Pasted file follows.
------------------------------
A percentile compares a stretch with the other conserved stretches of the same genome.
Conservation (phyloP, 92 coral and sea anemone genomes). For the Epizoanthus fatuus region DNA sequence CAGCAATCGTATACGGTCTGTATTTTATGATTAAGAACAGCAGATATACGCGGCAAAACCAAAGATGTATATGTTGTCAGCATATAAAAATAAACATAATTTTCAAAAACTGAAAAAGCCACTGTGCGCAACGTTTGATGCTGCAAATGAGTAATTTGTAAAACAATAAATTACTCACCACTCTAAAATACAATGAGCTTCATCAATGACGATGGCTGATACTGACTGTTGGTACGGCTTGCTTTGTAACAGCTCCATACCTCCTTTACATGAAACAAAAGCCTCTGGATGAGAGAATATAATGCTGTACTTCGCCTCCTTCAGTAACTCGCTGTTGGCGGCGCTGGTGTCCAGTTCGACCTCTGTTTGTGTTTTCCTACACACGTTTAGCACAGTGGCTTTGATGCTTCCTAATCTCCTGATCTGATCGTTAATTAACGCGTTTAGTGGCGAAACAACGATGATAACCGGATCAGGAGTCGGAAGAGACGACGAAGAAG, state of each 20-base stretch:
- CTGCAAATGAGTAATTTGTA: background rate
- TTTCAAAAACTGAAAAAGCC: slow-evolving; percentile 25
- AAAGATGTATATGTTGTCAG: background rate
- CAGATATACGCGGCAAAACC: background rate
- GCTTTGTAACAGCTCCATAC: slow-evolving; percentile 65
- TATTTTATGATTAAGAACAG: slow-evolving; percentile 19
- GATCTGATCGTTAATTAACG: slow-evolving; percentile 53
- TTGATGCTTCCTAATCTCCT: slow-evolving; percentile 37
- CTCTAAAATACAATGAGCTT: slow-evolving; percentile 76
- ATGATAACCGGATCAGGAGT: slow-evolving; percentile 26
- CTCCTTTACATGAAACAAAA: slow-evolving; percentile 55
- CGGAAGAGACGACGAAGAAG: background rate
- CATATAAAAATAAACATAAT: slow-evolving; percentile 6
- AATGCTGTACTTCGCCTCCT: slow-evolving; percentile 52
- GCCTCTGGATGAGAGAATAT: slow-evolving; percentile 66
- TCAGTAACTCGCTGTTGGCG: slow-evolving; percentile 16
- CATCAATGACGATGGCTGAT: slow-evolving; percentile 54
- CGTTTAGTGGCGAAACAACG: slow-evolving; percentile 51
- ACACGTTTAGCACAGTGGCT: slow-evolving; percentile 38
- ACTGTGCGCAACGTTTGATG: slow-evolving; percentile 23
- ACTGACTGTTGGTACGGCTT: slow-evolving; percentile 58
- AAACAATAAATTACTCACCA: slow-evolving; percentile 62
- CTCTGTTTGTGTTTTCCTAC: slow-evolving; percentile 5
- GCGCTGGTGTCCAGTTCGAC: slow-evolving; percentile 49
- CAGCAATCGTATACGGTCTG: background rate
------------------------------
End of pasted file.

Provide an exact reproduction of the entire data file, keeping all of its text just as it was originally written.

A percentile compares a stretch with the other conserved stretches of the same genome.
Conservation (phyloP, 92 coral and sea anemone genomes). For the Epizoanthus fatuus region DNA sequence CAGCAATCGTATACGGTCTGTATTTTATGATTAAGAACAGCAGATATACGCGGCAAAACCAAAGATGTATATGTTGTCAGCATATAAAAATAAACATAATTTTCAAAAACTGAAAAAGCCACTGTGCGCAACGTTTGATGCTGCAAATGAGTAATTTGTAAAACAATAAATTACTCACCACTCTAAAATACAATGAGCTTCATCAATGACGATGGCTGATACTGACTGTTGGTACGGCTTGCTTTGTAACAGCTCCATACCTCCTTTACATGAAACAAAAGCCTCTGGATGAGAGAATATAATGCTGTACTTCGCCTCCTTCAGTAACTCGCTGTTGGCGGCGCTGGTGTCCAGTTCGACCTCTGTTTGTGTTTTCCTACACACGTTTAGCACAGTGGCTTTGATGCTTCCTAATCTCCTGATCTGATCGTTAATTAACGCGTTTAGTGGCGAAACAACGATGATAACCGGATCAGGAGTCGGAAGAGACGACGAAGAAG, state of each 20-base stretch:
- CTGCAAATGAGTAATTTGTA: background rate
- TTTCAAAAACTGAAAAAGCC: slow-evolving; percentile 25
- AAAGATGTATATGTTGTCAG: background rate
- CAGATATACGCGGCAAAACC: background rate
- GCTTTGTAACAGCTCCATAC: slow-evolving; percentile 65
- TATTTTATGATTAAGAACAG: slow-evolving; percentile 19
- GATCTGATCGTTAATTAACG: slow-evolving; percentile 53
- TTGATGCTTCCTAATCTCCT: slow-evolving; percentile 37
- CTCTAAAATACAATGAGCTT: slow-evolving; percentile 76
- ATGATAACCGGATCAGGAGT: slow-evolving; percentile 26
- CTCCTTTACATGAAACAAAA: slow-evolving; percentile 55
- CGGAAGAGACGACGAAGAAG: background rate
- CATATAAAAATAAACATAAT: slow-evolving; percentile 6
- AATGCTGTACTTCGCCTCCT: slow-evolving; percentile 52
- GCCTCTGGATGAGAGAATAT: slow-evolving; percentile 66
- TCAGTAACTCGCTGTTGGCG: slow-evolving; percentile 16
- CATCAATGACGATGGCTGAT: slow-evolving; percentile 54
- CGTTTAGTGGCGAAACAACG: slow-evolving; percentile 51
- ACACGTTTAGCACAGTGGCT: slow-evolving; percentile 38
- ACTGTGCGCAACGTTTGATG: slow-evolving; percentile 23
- ACTGACTGTTGGTACGGCTT: slow-evolving; percentile 58
- AAACAATAAATTACTCACCA: slow-evolving; percentile 62
- CTCTGTTTGTGTTTTCCTAC: slow-evolving; percentile 5
- GCGCTGGTGTCCAGTTCGAC: slow-evolving; percentile 49
- CAGCAATCGTATACGGTCTG: background rate